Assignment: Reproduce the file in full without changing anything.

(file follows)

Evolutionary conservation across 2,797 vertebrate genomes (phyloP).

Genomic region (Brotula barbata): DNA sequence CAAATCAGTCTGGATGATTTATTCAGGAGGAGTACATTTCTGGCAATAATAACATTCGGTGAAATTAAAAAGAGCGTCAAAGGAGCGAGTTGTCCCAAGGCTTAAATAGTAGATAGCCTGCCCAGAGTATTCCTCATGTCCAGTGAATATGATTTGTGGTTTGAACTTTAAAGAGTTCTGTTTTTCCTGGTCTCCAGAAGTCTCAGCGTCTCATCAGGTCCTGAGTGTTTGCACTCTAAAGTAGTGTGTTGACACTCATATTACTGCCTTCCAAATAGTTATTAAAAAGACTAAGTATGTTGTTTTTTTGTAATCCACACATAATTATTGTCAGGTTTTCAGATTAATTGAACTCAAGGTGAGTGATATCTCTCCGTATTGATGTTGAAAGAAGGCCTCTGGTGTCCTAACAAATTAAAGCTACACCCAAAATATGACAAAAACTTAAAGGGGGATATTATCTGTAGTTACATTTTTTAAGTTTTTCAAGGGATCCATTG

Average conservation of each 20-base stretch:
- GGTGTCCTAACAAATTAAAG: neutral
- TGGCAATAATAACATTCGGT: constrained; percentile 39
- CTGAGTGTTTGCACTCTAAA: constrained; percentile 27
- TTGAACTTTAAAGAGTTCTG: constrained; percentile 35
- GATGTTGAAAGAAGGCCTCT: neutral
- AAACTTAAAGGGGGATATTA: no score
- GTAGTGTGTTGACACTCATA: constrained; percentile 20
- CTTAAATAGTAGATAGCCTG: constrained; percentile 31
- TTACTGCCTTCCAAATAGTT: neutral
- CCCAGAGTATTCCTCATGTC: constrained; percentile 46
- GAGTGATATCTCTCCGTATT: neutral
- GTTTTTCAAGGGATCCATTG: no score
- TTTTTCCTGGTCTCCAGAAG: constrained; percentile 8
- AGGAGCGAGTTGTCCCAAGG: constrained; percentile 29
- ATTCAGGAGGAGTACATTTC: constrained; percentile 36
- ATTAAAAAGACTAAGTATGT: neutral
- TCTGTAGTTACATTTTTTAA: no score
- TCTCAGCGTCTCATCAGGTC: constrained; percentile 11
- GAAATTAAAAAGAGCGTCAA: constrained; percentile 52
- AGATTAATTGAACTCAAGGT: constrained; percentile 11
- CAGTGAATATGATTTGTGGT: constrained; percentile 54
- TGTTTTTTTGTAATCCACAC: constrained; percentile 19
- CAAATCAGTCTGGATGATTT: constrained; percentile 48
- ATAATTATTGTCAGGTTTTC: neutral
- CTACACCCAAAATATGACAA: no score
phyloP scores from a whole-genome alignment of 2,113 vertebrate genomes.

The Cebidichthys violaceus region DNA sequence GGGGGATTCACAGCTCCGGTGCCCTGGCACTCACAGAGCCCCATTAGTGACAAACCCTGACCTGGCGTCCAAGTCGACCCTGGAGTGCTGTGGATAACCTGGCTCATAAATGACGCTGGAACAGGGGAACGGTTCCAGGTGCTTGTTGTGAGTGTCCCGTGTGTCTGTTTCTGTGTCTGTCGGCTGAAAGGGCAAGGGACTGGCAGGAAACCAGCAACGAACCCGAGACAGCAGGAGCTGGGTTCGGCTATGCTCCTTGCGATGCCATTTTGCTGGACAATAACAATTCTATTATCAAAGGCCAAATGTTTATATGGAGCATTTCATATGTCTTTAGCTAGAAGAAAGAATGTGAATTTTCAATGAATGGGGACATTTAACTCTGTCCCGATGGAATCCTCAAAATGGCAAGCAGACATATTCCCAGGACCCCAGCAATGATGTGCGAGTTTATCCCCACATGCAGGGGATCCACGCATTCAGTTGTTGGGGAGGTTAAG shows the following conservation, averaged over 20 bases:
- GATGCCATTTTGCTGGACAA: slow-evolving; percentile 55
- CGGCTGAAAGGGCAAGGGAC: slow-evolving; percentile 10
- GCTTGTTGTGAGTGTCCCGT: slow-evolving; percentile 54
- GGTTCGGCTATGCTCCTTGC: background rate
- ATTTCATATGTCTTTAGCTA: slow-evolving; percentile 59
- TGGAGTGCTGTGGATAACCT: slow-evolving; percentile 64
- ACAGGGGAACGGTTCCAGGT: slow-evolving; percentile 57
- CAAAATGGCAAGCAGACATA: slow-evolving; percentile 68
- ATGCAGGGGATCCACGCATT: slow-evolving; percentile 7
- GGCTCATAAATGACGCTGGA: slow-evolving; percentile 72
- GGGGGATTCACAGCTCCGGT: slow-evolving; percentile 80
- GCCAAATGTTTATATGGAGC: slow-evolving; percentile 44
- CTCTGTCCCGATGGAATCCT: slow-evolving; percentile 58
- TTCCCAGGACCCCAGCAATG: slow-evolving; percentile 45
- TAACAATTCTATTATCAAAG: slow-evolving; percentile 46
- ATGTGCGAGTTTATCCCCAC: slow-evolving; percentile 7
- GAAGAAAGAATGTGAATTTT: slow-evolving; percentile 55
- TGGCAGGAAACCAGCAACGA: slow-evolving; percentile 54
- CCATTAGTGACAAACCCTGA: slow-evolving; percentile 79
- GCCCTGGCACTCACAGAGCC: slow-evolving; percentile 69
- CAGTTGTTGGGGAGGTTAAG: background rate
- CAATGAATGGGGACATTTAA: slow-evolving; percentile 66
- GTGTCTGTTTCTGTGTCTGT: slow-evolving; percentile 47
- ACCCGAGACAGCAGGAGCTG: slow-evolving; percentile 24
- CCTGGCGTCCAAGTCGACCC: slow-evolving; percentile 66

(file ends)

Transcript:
Evolutionary conservation across 2,797 vertebrate genomes (phyloP).

Genomic region (Brotula barbata): DNA sequence CAAATCAGTCTGGATGATTTATTCAGGAGGAGTACATTTCTGGCAATAATAACATTCGGTGAAATTAAAAAGAGCGTCAAAGGAGCGAGTTGTCCCAAGGCTTAAATAGTAGATAGCCTGCCCAGAGTATTCCTCATGTCCAGTGAATATGATTTGTGGTTTGAACTTTAAAGAGTTCTGTTTTTCCTGGTCTCCAGAAGTCTCAGCGTCTCATCAGGTCCTGAGTGTTTGCACTCTAAAGTAGTGTGTTGACACTCATATTACTGCCTTCCAAATAGTTATTAAAAAGACTAAGTATGTTGTTTTTTTGTAATCCACACATAATTATTGTCAGGTTTTCAGATTAATTGAACTCAAGGTGAGTGATATCTCTCCGTATTGATGTTGAAAGAAGGCCTCTGGTGTCCTAACAAATTAAAGCTACACCCAAAATATGACAAAAACTTAAAGGGGGATATTATCTGTAGTTACATTTTTTAAGTTTTTCAAGGGATCCATTG

Average conservation of each 20-base stretch:
- GGTGTCCTAACAAATTAAAG: neutral
- TGGCAATAATAACATTCGGT: constrained; percentile 39
- CTGAGTGTTTGCACTCTAAA: constrained; percentile 27
- TTGAACTTTAAAGAGTTCTG: constrained; percentile 35
- GATGTTGAAAGAAGGCCTCT: neutral
- AAACTTAAAGGGGGATATTA: no score
- GTAGTGTGTTGACACTCATA: constrained; percentile 20
- CTTAAATAGTAGATAGCCTG: constrained; percentile 31
- TTACTGCCTTCCAAATAGTT: neutral
- CCCAGAGTATTCCTCATGTC: constrained; percentile 46
- GAGTGATATCTCTCCGTATT: neutral
- GTTTTTCAAGGGATCCATTG: no score
- TTTTTCCTGGTCTCCAGAAG: constrained; percentile 8
- AGGAGCGAGTTGTCCCAAGG: constrained; percentile 29
- ATTCAGGAGGAGTACATTTC: constrained; percentile 36
- ATTAAAAAGACTAAGTATGT: neutral
- TCTGTAGTTACATTTTTTAA: no score
- TCTCAGCGTCTCATCAGGTC: constrained; percentile 11
- GAAATTAAAAAGAGCGTCAA: constrained; percentile 52
- AGATTAATTGAACTCAAGGT: constrained; percentile 11
- CAGTGAATATGATTTGTGGT: constrained; percentile 54
- TGTTTTTTTGTAATCCACAC: constrained; percentile 19
- CAAATCAGTCTGGATGATTT: constrained; percentile 48
- ATAATTATTGTCAGGTTTTC: neutral
- CTACACCCAAAATATGACAA: no score
phyloP scores from a whole-genome alignment of 2,113 vertebrate genomes.

The Cebidichthys violaceus region DNA sequence GGGGGATTCACAGCTCCGGTGCCCTGGCACTCACAGAGCCCCATTAGTGACAAACCCTGACCTGGCGTCCAAGTCGACCCTGGAGTGCTGTGGATAACCTGGCTCATAAATGACGCTGGAACAGGGGAACGGTTCCAGGTGCTTGTTGTGAGTGTCCCGTGTGTCTGTTTCTGTGTCTGTCGGCTGAAAGGGCAAGGGACTGGCAGGAAACCAGCAACGAACCCGAGACAGCAGGAGCTGGGTTCGGCTATGCTCCTTGCGATGCCATTTTGCTGGACAATAACAATTCTATTATCAAAGGCCAAATGTTTATATGGAGCATTTCATATGTCTTTAGCTAGAAGAAAGAATGTGAATTTTCAATGAATGGGGACATTTAACTCTGTCCCGATGGAATCCTCAAAATGGCAAGCAGACATATTCCCAGGACCCCAGCAATGATGTGCGAGTTTATCCCCACATGCAGGGGATCCACGCATTCAGTTGTTGGGGAGGTTAAG shows the following conservation, averaged over 20 bases:
- GATGCCATTTTGCTGGACAA: slow-evolving; percentile 55
- CGGCTGAAAGGGCAAGGGAC: slow-evolving; percentile 10
- GCTTGTTGTGAGTGTCCCGT: slow-evolving; percentile 54
- GGTTCGGCTATGCTCCTTGC: background rate
- ATTTCATATGTCTTTAGCTA: slow-evolving; percentile 59
- TGGAGTGCTGTGGATAACCT: slow-evolving; percentile 64
- ACAGGGGAACGGTTCCAGGT: slow-evolving; percentile 57
- CAAAATGGCAAGCAGACATA: slow-evolving; percentile 68
- ATGCAGGGGATCCACGCATT: slow-evolving; percentile 7
- GGCTCATAAATGACGCTGGA: slow-evolving; percentile 72
- GGGGGATTCACAGCTCCGGT: slow-evolving; percentile 80
- GCCAAATGTTTATATGGAGC: slow-evolving; percentile 44
- CTCTGTCCCGATGGAATCCT: slow-evolving; percentile 58
- TTCCCAGGACCCCAGCAATG: slow-evolving; percentile 45
- TAACAATTCTATTATCAAAG: slow-evolving; percentile 46
- ATGTGCGAGTTTATCCCCAC: slow-evolving; percentile 7
- GAAGAAAGAATGTGAATTTT: slow-evolving; percentile 55
- TGGCAGGAAACCAGCAACGA: slow-evolving; percentile 54
- CCATTAGTGACAAACCCTGA: slow-evolving; percentile 79
- GCCCTGGCACTCACAGAGCC: slow-evolving; percentile 69
- CAGTTGTTGGGGAGGTTAAG: background rate
- CAATGAATGGGGACATTTAA: slow-evolving; percentile 66
- GTGTCTGTTTCTGTGTCTGT: slow-evolving; percentile 47
- ACCCGAGACAGCAGGAGCTG: slow-evolving; percentile 24
- CCTGGCGTCCAAGTCGACCC: slow-evolving; percentile 66